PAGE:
Kaleidoscope. The repo you
probably want is actually this
one, though. It’s really easy
to configure through the
Model01-Firmware.ino file. This allows you to remap
all the “useless” keys in the default layout, define new functions for these
keys, create “layers” (basically alternate layout that you switch to/from
through a shortcut), importing modules (libraries basically), change the LED
patterns, use the expansion pins if you want… You can do anything, it’s just
an arduino with a lot of inputs basically!! It’s great. My configuration is
available here and is generally pretty
simple to read. The only thing that might be surprising is the third keymap:
 = KEYMAP_STACKED (). This is a keymap for Steno, as provided by
an implementation of Steno protocols for Kaleidoscope, which is imported by
Steno… Should I talk about steno? Alright, let me talk about steno quickly: Steno is an input method that allows one to type much, much faster than normal by pressing multiple keys at the same time (like one would on a piano, for example). The keys are then interpreted in the fixed order of the system to reconstruct words, or parts of words. It’s pretty involved to learn, but it’s amazing: the best touch typists can reach about 70 words per minute, while regular stenographers can write at 225 words per minute. The system is entirely customizable, so you can program on a steno keyboard (in fact the person who introduced me to the concept, @Stenoknight, writes python on their steno system). Historically, Steno was used for note taking in meetings and courtrooms, and the key presses made punches in a ribbon, which was then read back to make a readable document. Nowadays, since we have computers, we can have a program that does this translation automatically and in real time: the free and open-source software that does that is called Plover. When it comes to the KeyboardIO, it can be programmed through GeminiPR to switch to a serial communication mode, that works with plover. I’m still (very early…) in the process of learning steno, the position of the keys, the combinations and the vocabulary, but I’m very excited. It might not be very useful in everyday life (even though typing at even 150wpm would be so cool…) but it’s fun and interesting, so. There.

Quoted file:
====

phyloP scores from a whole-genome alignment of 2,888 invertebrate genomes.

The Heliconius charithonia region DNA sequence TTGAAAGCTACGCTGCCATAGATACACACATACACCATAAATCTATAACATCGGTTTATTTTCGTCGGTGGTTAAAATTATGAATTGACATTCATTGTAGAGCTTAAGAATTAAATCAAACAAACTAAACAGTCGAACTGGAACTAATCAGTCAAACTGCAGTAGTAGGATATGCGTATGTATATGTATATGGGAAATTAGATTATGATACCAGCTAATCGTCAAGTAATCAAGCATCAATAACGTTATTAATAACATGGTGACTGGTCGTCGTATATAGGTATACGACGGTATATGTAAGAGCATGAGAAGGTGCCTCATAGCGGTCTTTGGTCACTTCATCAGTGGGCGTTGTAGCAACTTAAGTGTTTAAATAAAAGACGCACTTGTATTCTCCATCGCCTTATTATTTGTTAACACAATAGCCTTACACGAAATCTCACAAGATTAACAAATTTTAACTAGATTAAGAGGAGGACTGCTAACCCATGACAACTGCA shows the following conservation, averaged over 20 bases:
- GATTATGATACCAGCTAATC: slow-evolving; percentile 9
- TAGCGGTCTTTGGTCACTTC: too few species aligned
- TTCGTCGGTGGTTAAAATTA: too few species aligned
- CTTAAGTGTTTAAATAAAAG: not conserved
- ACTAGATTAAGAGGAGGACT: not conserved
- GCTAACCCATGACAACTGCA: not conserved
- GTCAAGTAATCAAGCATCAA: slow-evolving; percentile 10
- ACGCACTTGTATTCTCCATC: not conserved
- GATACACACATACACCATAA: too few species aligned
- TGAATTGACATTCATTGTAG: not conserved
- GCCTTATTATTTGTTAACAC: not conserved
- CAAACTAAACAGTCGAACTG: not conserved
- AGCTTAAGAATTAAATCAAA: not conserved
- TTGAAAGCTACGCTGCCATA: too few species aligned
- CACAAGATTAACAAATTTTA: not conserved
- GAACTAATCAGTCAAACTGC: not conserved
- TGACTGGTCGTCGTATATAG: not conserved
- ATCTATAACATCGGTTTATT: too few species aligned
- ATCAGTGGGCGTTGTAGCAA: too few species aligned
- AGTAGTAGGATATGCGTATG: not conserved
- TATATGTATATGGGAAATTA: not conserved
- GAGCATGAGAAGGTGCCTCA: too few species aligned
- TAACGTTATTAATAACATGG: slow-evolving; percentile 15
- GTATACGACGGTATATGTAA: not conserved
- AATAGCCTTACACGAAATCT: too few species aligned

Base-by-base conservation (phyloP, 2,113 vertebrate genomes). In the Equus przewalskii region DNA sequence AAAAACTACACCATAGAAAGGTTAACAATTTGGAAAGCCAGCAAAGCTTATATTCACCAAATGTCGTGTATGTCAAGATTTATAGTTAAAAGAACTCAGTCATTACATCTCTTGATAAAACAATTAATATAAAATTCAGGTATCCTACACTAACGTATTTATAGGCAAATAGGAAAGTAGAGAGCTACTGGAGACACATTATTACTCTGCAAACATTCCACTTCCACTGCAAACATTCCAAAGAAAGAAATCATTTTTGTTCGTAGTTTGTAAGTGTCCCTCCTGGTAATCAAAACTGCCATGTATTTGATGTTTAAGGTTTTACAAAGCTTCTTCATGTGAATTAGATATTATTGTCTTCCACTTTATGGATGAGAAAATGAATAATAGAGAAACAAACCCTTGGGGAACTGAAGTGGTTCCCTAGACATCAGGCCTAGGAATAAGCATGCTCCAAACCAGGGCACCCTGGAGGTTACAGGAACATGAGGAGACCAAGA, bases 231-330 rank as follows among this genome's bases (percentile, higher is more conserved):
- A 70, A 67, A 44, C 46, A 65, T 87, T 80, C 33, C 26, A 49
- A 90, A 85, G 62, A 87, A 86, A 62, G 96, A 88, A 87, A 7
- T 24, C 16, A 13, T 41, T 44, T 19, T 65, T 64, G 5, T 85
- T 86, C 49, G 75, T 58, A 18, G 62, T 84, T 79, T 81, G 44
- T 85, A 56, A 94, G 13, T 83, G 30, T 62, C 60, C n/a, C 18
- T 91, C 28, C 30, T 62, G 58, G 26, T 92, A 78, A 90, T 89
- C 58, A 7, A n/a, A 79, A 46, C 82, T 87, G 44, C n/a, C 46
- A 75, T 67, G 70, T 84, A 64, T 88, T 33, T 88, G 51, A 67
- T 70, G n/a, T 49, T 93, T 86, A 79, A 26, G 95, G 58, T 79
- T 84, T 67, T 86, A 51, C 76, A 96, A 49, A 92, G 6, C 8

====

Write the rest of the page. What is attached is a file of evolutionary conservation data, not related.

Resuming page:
But yeah, the firmware allows you to switch to serial and then back to presenting a regular HID keyboard, seamlessly. It allows you to execute code on the keyboard, in fact I’m pretty sure you could reasonably implement a u2f device in the keyboard (tho you’re lacking a real secure element, I guess…) And it’s editable by someone like me, who doesn’t know shit about C or programming or anything like that. It’s great.
So… I’m not saying you should buy this keyboard, obviously. It’s really great, and it suits me really well, but it’s still very expensive, and it does take a little time getting used to. Was this post just an excuse to clean my keyboard? … maybe… But I also wanted finally make this, since it’s a tool I use a lot and I had been meaning to write about it for a while…